Leaders in business, entertainment and social justice including Elton John, Gloria Steinem, Jose Antonio Vargas and others weigh in via these videos on how they see inequality and what they’re doing to change it. You’ll hear Paul Polman, the CEO of Unilever, say that “Inequality undermines the fabric of society.” You’ll hear Rajiv Joshi, managing director of the B Team, say that the fact that 99% of the world’s people have less wealth combined than 1% of world’s people is “an injustice that needs to be resolved.” You’ll hear Bryan Stevenson, founder of the Equal Justice Initiative, talk about how mass incarceration has been “particularly devastating on the poor and people of color.” You’ll hear Ai-jen Poo, co-director of Caring across Generations, discuss how the she sees “the experience of caregivers in this country as emblematic of inequality today.”

But beyond just listening to what these people think about inequality, you’re invited to join the conversation and share what inequality means to you. How would you finish the sentence “Inequality is…”? Share your thoughts in the comments section below and use the hashtag #InequalityIs on Twitter.

If you read our latest Human Needs Report, you know that the federal budget season is upon us once again. As we prepare to delve through the different budget proposals released by the Obama Administration, the House and Senate Budget Committees, the House Democrats, the Progressive Caucus, and the Congressional Black Caucus, you can be sure we’ll be doing so through the lens of inequality – and what policies would lessen or deepen it.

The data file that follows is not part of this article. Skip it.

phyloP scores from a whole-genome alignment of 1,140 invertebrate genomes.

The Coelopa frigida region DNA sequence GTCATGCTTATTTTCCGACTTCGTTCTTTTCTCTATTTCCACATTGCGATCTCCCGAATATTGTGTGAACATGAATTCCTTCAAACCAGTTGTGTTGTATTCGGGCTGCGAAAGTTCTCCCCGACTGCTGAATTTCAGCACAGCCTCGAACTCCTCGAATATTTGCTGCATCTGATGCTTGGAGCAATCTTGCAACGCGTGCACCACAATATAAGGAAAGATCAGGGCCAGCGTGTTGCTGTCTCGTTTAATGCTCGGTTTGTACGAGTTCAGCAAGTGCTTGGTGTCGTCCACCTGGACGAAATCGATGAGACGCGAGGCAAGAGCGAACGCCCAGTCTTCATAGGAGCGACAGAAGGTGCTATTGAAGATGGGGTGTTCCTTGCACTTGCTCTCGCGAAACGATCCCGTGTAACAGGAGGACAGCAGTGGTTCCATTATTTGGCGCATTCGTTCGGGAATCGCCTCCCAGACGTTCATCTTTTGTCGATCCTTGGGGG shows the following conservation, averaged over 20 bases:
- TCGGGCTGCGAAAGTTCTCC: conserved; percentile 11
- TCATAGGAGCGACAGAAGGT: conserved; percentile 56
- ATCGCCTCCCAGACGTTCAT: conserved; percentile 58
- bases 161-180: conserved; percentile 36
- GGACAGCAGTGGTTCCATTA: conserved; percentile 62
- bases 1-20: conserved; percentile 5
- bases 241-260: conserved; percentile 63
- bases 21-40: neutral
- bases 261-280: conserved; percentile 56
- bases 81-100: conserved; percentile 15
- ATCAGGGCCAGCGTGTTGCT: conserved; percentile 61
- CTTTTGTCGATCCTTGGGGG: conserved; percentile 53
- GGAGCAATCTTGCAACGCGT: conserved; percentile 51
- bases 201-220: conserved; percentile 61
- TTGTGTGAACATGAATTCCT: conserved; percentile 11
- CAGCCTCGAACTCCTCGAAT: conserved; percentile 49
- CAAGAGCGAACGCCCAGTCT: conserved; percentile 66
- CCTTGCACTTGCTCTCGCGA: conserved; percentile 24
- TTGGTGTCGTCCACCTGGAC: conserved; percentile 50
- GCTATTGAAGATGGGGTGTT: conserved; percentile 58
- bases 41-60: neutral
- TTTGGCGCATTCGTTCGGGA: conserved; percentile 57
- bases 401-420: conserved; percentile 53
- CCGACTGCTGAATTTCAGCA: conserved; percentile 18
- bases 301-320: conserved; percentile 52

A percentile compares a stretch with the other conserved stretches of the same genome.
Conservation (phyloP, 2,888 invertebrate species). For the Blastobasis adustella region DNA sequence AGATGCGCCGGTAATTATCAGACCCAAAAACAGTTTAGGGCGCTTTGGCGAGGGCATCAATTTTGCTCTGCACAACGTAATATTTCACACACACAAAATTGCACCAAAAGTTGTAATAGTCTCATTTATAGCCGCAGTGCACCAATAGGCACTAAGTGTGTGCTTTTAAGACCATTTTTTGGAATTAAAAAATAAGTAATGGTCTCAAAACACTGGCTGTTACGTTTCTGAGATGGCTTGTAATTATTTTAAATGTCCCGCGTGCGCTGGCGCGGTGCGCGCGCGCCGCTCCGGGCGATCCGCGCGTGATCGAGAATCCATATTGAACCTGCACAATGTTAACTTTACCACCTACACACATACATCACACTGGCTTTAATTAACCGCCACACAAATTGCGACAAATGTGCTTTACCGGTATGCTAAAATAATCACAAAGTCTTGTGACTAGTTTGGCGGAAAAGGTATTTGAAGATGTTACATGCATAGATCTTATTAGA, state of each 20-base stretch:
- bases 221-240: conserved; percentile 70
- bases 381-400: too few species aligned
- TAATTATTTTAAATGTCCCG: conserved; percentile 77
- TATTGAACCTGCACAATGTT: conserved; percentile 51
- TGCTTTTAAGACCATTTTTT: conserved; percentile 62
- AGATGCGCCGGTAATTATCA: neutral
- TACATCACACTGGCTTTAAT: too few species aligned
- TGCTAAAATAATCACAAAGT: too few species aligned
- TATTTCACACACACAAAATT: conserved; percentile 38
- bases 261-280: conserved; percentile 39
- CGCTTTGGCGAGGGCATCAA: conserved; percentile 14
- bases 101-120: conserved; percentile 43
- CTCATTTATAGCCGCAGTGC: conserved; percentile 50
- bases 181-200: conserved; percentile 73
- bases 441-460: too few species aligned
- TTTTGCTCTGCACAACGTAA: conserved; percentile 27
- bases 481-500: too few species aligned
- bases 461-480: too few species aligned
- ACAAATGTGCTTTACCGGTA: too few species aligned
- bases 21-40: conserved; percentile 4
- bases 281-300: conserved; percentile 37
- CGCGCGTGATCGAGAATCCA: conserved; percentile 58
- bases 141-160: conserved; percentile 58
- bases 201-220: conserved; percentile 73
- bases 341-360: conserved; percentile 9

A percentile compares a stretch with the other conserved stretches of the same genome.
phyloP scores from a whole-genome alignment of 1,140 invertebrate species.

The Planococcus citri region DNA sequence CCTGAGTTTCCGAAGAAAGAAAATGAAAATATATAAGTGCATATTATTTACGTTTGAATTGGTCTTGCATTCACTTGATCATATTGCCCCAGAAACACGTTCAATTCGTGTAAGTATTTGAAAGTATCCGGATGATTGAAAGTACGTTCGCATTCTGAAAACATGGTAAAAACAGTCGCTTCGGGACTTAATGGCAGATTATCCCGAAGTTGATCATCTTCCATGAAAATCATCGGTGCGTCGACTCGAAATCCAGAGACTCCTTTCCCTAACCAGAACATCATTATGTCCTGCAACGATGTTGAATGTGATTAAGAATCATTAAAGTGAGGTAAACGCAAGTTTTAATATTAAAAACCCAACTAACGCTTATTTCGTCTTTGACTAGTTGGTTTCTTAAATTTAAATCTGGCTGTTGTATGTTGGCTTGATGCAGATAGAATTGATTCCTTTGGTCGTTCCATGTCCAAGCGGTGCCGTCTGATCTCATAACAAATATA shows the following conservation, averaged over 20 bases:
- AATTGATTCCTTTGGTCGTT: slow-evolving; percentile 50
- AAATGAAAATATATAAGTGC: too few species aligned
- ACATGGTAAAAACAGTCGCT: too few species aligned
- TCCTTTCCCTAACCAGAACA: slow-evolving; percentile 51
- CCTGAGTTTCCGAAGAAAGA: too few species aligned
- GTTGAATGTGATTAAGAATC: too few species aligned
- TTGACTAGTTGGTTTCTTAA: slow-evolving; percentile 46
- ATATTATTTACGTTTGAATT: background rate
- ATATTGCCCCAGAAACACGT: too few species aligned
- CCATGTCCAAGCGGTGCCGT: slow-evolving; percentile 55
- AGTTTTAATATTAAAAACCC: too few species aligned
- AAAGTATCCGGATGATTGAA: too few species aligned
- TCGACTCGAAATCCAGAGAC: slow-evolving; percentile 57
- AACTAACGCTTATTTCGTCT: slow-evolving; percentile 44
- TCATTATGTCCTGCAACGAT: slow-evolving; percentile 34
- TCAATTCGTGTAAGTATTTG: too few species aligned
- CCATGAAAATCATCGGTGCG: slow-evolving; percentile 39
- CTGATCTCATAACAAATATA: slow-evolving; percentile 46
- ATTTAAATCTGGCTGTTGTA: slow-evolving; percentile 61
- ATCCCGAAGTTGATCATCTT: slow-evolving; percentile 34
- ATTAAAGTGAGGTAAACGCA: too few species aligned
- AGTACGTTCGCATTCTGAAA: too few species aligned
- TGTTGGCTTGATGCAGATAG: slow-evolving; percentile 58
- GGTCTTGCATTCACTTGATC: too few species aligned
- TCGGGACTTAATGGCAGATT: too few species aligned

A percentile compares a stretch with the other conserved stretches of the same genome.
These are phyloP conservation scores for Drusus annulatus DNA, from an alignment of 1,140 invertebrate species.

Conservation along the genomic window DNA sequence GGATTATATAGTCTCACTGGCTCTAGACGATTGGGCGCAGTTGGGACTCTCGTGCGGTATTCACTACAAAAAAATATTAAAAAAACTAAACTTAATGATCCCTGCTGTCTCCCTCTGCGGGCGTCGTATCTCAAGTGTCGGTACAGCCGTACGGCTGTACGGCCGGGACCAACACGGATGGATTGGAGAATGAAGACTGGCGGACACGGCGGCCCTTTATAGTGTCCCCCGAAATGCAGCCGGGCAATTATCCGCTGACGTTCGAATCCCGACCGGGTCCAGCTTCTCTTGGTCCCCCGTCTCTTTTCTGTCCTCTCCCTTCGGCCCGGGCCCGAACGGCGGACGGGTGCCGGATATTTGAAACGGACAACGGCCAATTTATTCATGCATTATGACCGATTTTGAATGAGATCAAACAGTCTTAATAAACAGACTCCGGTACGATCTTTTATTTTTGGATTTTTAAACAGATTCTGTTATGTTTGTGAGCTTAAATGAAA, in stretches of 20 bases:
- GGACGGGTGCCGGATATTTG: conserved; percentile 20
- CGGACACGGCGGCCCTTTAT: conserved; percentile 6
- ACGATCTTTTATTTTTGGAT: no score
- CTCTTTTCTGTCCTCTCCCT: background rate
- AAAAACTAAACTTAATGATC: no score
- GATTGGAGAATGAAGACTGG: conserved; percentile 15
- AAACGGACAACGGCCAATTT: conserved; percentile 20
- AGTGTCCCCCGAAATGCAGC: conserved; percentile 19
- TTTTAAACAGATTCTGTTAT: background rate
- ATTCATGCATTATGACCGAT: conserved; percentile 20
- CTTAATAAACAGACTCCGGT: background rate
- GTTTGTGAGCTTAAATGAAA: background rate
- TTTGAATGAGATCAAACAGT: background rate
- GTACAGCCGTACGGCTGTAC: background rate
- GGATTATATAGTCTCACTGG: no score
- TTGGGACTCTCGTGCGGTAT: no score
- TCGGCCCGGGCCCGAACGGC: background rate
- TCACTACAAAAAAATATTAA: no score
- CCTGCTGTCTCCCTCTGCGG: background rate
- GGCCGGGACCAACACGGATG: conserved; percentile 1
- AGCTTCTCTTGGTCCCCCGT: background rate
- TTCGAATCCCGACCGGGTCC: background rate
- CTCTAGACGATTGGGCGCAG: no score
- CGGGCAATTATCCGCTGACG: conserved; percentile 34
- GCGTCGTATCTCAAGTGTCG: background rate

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Syria: 5 Years in 60 seconds

Posted on 08. Feb, 2016 by .


Global UNICEF and multiple partners created this video. This is a VERY powerful 60 second visual summary of the Syrian Crisis.

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“Doomsday” Clock

Posted on 08. Feb, 2016 by .


The following is from our Facebook page:

23:57 “Doomsday Clock” to stand still amid nuclear tensions

12647159_678323858971176_4961908626863555804_n[BBC] ‘The so-called Doomsday Clock will remain set at three-minutes-to-midnight amid global perils such as climate change and nuclear proliferation.

‘The Bulletin of the Atomic Scientists (BPA), the group behind the clock, said the standing still is “not good news”.

‘The minute hand on the Doomsday Clock is a metaphor for how vulnerable the world is to catastrophe. “It remains the closest it has been over the past 20 years,” said Rachel Bronson, BPA’s executive director.

‘In addition to nuclear arms and climate change, the group also cited growing cyber threats and an uptick in terrorist attacks in their decision to keep clock unchanged.

‘Lawrence Krauss, chairman of the BPA’s Board of Sponsors, said that the Iran nuclear agreement and the Paris climate accord were good news, but said it remained unclear if the Paris agreement would actually reduce greenhouse gas emissions.

‘He also noted increased tensions between the US and Russia as a sore point…’


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Bipartisan Idea to Lift Millions Out of Poverty

Posted on 08. Feb, 2016 by .


The following article is from the Coalition on Human Needs

President Obama in his State of the Union address called us to a better politics, and Gov. Nikki Haley (R-S.C.) likewise called for us to resist the temptation to “follow the siren call of the angriest voices.” Such remarks should bring glimmers of hope to voters frustrated by a hyper-partisan Congress that is often unable to pass pragmatic legislation on areas of broad bi-partisan agreement.